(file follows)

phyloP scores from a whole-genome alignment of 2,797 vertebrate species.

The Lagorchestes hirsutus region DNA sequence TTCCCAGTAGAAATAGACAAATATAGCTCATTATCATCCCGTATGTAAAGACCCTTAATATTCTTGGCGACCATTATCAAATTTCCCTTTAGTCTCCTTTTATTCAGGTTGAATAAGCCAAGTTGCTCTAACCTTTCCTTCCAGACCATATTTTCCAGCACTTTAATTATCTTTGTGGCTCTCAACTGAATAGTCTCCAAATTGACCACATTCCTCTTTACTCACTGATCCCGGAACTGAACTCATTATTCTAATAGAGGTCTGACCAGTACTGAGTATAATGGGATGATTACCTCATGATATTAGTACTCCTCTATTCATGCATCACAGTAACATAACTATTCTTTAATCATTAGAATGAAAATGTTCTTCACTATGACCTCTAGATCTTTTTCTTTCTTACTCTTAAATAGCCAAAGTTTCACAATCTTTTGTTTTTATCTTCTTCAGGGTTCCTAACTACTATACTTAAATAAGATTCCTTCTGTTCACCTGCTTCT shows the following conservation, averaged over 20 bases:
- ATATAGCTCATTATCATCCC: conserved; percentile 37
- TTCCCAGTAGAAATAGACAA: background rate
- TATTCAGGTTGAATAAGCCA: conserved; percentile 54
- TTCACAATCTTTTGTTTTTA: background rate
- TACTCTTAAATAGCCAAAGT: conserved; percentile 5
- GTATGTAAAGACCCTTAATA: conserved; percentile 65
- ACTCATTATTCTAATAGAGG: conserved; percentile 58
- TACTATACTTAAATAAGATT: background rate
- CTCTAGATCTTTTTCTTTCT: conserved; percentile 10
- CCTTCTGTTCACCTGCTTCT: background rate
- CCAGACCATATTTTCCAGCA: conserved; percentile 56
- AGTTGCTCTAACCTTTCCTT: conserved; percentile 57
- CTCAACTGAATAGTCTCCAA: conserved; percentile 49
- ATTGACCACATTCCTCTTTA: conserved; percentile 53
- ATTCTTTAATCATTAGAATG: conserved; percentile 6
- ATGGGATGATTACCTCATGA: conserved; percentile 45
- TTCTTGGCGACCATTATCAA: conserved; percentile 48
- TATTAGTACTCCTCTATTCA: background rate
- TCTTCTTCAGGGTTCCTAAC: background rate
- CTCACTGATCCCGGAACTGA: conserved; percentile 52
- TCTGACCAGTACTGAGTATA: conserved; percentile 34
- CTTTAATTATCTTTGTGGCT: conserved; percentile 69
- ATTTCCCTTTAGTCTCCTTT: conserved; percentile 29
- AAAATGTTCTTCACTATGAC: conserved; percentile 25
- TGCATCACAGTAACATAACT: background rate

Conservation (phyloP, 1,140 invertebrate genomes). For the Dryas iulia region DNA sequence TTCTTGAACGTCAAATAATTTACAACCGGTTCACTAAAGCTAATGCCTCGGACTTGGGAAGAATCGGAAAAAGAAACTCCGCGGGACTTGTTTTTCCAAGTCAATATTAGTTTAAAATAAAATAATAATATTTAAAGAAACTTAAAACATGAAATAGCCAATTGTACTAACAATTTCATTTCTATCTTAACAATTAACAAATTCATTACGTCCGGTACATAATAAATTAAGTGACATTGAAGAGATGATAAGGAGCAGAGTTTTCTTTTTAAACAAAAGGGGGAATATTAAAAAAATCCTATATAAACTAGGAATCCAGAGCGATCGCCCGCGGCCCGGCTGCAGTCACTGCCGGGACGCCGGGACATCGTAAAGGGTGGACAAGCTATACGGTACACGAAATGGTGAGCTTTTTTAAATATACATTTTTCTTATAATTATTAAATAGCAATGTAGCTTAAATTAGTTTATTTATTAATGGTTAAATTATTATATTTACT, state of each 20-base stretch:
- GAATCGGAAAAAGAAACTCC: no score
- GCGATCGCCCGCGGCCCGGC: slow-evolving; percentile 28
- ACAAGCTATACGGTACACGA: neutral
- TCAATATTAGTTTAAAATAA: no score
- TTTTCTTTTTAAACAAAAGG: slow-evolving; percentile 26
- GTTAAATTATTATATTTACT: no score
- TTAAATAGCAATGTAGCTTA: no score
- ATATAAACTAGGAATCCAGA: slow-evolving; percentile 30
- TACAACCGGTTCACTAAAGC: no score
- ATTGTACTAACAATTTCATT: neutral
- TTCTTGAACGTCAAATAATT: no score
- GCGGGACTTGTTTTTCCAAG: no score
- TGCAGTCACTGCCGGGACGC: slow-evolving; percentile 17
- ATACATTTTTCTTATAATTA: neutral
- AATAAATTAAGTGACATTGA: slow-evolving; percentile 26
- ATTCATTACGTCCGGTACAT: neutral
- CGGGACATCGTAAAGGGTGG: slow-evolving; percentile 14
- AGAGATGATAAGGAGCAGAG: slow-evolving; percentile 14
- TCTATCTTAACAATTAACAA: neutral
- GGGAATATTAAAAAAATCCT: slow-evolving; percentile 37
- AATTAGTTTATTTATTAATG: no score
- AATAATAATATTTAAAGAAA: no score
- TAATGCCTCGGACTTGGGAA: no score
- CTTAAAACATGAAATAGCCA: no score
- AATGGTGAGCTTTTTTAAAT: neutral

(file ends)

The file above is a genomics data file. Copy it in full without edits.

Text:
phyloP scores from a whole-genome alignment of 2,797 vertebrate species.

The Lagorchestes hirsutus region DNA sequence TTCCCAGTAGAAATAGACAAATATAGCTCATTATCATCCCGTATGTAAAGACCCTTAATATTCTTGGCGACCATTATCAAATTTCCCTTTAGTCTCCTTTTATTCAGGTTGAATAAGCCAAGTTGCTCTAACCTTTCCTTCCAGACCATATTTTCCAGCACTTTAATTATCTTTGTGGCTCTCAACTGAATAGTCTCCAAATTGACCACATTCCTCTTTACTCACTGATCCCGGAACTGAACTCATTATTCTAATAGAGGTCTGACCAGTACTGAGTATAATGGGATGATTACCTCATGATATTAGTACTCCTCTATTCATGCATCACAGTAACATAACTATTCTTTAATCATTAGAATGAAAATGTTCTTCACTATGACCTCTAGATCTTTTTCTTTCTTACTCTTAAATAGCCAAAGTTTCACAATCTTTTGTTTTTATCTTCTTCAGGGTTCCTAACTACTATACTTAAATAAGATTCCTTCTGTTCACCTGCTTCT shows the following conservation, averaged over 20 bases:
- ATATAGCTCATTATCATCCC: conserved; percentile 37
- TTCCCAGTAGAAATAGACAA: background rate
- TATTCAGGTTGAATAAGCCA: conserved; percentile 54
- TTCACAATCTTTTGTTTTTA: background rate
- TACTCTTAAATAGCCAAAGT: conserved; percentile 5
- GTATGTAAAGACCCTTAATA: conserved; percentile 65
- ACTCATTATTCTAATAGAGG: conserved; percentile 58
- TACTATACTTAAATAAGATT: background rate
- CTCTAGATCTTTTTCTTTCT: conserved; percentile 10
- CCTTCTGTTCACCTGCTTCT: background rate
- CCAGACCATATTTTCCAGCA: conserved; percentile 56
- AGTTGCTCTAACCTTTCCTT: conserved; percentile 57
- CTCAACTGAATAGTCTCCAA: conserved; percentile 49
- ATTGACCACATTCCTCTTTA: conserved; percentile 53
- ATTCTTTAATCATTAGAATG: conserved; percentile 6
- ATGGGATGATTACCTCATGA: conserved; percentile 45
- TTCTTGGCGACCATTATCAA: conserved; percentile 48
- TATTAGTACTCCTCTATTCA: background rate
- TCTTCTTCAGGGTTCCTAAC: background rate
- CTCACTGATCCCGGAACTGA: conserved; percentile 52
- TCTGACCAGTACTGAGTATA: conserved; percentile 34
- CTTTAATTATCTTTGTGGCT: conserved; percentile 69
- ATTTCCCTTTAGTCTCCTTT: conserved; percentile 29
- AAAATGTTCTTCACTATGAC: conserved; percentile 25
- TGCATCACAGTAACATAACT: background rate

Conservation (phyloP, 1,140 invertebrate genomes). For the Dryas iulia region DNA sequence TTCTTGAACGTCAAATAATTTACAACCGGTTCACTAAAGCTAATGCCTCGGACTTGGGAAGAATCGGAAAAAGAAACTCCGCGGGACTTGTTTTTCCAAGTCAATATTAGTTTAAAATAAAATAATAATATTTAAAGAAACTTAAAACATGAAATAGCCAATTGTACTAACAATTTCATTTCTATCTTAACAATTAACAAATTCATTACGTCCGGTACATAATAAATTAAGTGACATTGAAGAGATGATAAGGAGCAGAGTTTTCTTTTTAAACAAAAGGGGGAATATTAAAAAAATCCTATATAAACTAGGAATCCAGAGCGATCGCCCGCGGCCCGGCTGCAGTCACTGCCGGGACGCCGGGACATCGTAAAGGGTGGACAAGCTATACGGTACACGAAATGGTGAGCTTTTTTAAATATACATTTTTCTTATAATTATTAAATAGCAATGTAGCTTAAATTAGTTTATTTATTAATGGTTAAATTATTATATTTACT, state of each 20-base stretch:
- GAATCGGAAAAAGAAACTCC: no score
- GCGATCGCCCGCGGCCCGGC: slow-evolving; percentile 28
- ACAAGCTATACGGTACACGA: neutral
- TCAATATTAGTTTAAAATAA: no score
- TTTTCTTTTTAAACAAAAGG: slow-evolving; percentile 26
- GTTAAATTATTATATTTACT: no score
- TTAAATAGCAATGTAGCTTA: no score
- ATATAAACTAGGAATCCAGA: slow-evolving; percentile 30
- TACAACCGGTTCACTAAAGC: no score
- ATTGTACTAACAATTTCATT: neutral
- TTCTTGAACGTCAAATAATT: no score
- GCGGGACTTGTTTTTCCAAG: no score
- TGCAGTCACTGCCGGGACGC: slow-evolving; percentile 17
- ATACATTTTTCTTATAATTA: neutral
- AATAAATTAAGTGACATTGA: slow-evolving; percentile 26
- ATTCATTACGTCCGGTACAT: neutral
- CGGGACATCGTAAAGGGTGG: slow-evolving; percentile 14
- AGAGATGATAAGGAGCAGAG: slow-evolving; percentile 14
- TCTATCTTAACAATTAACAA: neutral
- GGGAATATTAAAAAAATCCT: slow-evolving; percentile 37
- AATTAGTTTATTTATTAATG: no score
- AATAATAATATTTAAAGAAA: no score
- TAATGCCTCGGACTTGGGAA: no score
- CTTAAAACATGAAATAGCCA: no score
- AATGGTGAGCTTTTTTAAAT: neutral